So, in answer to your question how did we get there, the Iraq War I think has to be understood in the context of 9/11, and the fear that President Bush had that there was going to be another attack on the homeland. And he had people in his administration who were neoconservatives, who since the end of the Cold War have been pushing for a muscular foreign policy. And they had been promoting Iraq as the pilot for this foreign policy, saying that if Saddam Hussein were toppled Iraq would become a democracy that would have a domino effect on the region, and would lead to peace with Israel. So a lot of assumptions in that which were very wrong assumptions.
And you know, the day of the attacks of 9/11, there were people who put on the radar immediately Iraq. And the premise was that Saddam had weapons of mass destruction that could be used to attack the U.S. And so the war was fought on the premise of Saddam having weapons of mass destruction—a premise that was found after the invasion to be wrong. The invasion should never have happened in 2003. But nothing that happened in Iraq after 2003 was inevitable. There really were hopes for a world without Saddam Hussein, and the missed opportunities to build that better order.
So the big mistakes that President Bush made, the first was to invade. But after the invasion was to collapse the state by dismissing all the civil servants through de-Baathification and dissolving all the security forces. And I don’t think there’s any country in the world that could survive that being done to them by a foreign power. And without—you know, it’s the state that provides the framework for different groups to compete against each other peacefully. And when the state collapsed, Iraqis were fearful. They formed gangs to protect themselves. Insurgents could come into the country to fight Americans, to fight the infidel, because the borders weren’t protected. And this led to Iraq’s descent into civil war.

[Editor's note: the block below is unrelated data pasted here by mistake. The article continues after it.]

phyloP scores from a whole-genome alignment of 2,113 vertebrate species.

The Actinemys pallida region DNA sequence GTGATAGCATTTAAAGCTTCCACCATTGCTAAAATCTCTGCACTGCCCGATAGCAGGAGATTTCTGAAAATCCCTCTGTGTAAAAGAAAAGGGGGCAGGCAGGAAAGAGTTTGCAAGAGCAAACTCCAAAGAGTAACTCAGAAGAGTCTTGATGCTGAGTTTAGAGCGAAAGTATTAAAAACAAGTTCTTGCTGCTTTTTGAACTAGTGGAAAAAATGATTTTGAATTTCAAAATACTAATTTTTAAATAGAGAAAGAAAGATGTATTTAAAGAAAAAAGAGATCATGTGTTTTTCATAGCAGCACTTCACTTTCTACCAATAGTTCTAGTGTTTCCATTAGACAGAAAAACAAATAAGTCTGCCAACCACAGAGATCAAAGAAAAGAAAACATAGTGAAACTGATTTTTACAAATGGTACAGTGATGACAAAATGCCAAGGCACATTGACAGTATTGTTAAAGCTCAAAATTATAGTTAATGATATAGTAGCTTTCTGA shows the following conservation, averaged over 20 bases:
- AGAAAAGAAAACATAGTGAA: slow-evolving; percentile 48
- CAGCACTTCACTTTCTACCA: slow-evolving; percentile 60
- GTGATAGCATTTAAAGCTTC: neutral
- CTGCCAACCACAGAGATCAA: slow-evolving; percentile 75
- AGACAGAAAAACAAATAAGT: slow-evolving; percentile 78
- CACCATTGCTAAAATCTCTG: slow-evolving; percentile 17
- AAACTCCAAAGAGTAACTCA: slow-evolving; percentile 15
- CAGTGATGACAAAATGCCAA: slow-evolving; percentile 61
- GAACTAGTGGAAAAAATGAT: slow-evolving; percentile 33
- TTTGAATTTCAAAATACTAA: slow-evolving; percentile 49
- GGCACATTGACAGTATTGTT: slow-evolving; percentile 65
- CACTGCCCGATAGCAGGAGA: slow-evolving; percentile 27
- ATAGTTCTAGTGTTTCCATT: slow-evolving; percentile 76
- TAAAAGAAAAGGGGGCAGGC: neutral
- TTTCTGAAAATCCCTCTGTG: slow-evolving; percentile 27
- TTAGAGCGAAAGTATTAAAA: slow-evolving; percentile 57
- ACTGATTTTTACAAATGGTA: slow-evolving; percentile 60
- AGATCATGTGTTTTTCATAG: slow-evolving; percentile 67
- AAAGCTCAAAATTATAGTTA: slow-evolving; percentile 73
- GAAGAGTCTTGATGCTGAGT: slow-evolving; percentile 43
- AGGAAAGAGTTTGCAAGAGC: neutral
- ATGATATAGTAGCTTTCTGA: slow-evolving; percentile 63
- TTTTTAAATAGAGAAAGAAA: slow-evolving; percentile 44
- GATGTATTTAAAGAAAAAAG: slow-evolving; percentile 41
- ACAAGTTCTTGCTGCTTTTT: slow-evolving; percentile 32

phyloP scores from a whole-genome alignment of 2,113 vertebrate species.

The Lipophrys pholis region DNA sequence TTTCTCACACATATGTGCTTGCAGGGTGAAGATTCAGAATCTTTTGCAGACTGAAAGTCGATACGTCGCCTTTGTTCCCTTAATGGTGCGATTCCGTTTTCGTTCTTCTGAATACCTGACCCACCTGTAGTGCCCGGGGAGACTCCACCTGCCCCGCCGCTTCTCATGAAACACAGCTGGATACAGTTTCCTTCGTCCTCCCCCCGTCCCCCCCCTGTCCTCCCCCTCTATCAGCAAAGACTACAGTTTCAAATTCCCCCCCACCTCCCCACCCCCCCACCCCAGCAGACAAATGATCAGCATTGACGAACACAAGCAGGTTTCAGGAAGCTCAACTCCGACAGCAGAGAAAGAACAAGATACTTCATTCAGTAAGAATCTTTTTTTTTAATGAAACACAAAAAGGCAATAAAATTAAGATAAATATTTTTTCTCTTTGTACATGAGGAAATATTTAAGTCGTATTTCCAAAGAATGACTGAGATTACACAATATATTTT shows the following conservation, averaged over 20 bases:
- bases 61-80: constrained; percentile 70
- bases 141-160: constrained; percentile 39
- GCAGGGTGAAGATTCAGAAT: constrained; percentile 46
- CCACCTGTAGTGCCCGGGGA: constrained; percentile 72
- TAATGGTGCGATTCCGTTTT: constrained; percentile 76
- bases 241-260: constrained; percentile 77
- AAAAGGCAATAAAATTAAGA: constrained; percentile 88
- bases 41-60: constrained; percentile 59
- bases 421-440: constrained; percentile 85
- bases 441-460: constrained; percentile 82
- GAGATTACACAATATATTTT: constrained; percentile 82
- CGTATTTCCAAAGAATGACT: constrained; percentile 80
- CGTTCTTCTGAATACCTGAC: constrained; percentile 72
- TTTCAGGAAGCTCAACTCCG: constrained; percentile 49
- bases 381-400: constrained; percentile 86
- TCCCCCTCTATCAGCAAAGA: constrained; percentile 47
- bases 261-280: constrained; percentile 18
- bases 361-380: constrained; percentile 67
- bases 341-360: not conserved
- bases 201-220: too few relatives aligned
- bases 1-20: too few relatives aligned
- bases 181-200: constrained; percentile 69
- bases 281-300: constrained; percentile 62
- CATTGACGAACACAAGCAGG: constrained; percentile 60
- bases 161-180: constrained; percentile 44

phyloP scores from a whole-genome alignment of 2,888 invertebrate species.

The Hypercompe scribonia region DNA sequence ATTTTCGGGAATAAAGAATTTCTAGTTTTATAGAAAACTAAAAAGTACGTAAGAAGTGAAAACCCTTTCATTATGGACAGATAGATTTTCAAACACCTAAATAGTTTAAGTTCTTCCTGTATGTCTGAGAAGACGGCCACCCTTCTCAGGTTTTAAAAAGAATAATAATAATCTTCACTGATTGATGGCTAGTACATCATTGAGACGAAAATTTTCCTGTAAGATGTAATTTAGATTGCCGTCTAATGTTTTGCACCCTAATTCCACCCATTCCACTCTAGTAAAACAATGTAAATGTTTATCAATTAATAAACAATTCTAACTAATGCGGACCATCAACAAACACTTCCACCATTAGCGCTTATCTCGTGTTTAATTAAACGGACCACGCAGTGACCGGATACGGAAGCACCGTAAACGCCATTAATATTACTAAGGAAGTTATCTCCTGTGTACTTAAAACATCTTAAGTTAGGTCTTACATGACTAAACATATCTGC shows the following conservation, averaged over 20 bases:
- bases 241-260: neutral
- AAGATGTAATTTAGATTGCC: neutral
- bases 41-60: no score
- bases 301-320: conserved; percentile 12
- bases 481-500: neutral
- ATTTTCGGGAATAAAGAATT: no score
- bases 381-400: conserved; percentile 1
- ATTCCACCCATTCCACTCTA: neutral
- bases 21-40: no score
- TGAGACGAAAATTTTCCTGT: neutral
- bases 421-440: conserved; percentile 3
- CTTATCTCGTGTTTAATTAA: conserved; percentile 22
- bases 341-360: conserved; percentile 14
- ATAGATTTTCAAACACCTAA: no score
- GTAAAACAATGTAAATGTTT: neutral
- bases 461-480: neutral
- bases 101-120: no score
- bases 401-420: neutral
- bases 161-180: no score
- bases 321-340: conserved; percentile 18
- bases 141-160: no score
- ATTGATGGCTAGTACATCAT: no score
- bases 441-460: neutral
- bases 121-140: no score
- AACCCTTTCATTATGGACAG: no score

Now, from 2007 to 2009, during that period that we call the surge, the U.S., for the only time during the whole war, had the right strategy, the right leadership, and the resources. And the violence came down dramatically. And we all hoped that the civil war was behind. And when President Obama took over as president in 2009, Iraq seemed to be in a good position. It seemed to be heading in the right direction. All the indicators were positive. But President Obama had—really had come to power, or had come to prominence, due to his position of opposition to the Iraq War. And the first thing he said when he became president was to end the Iraq War—to end it responsibly.
And we had hoped that the 2010 elections in Iraq would lead to power sharing between the main groups. And it was a very tightly or closely contested election. Groups or Iraqis who had been insurgents as candidates, people who had boycotted the previous elections, now participated. And in those elections a bloc came together that called for an Iraq for all Iraqis, no to sectarianism. And this bloc actually won the most seats in the election. But for various reasons, the Obama administration didn’t back the right of that winning bloc to have first go at forming the government. Instead it threw its support behind the incumbent, Nouri al-Maliki.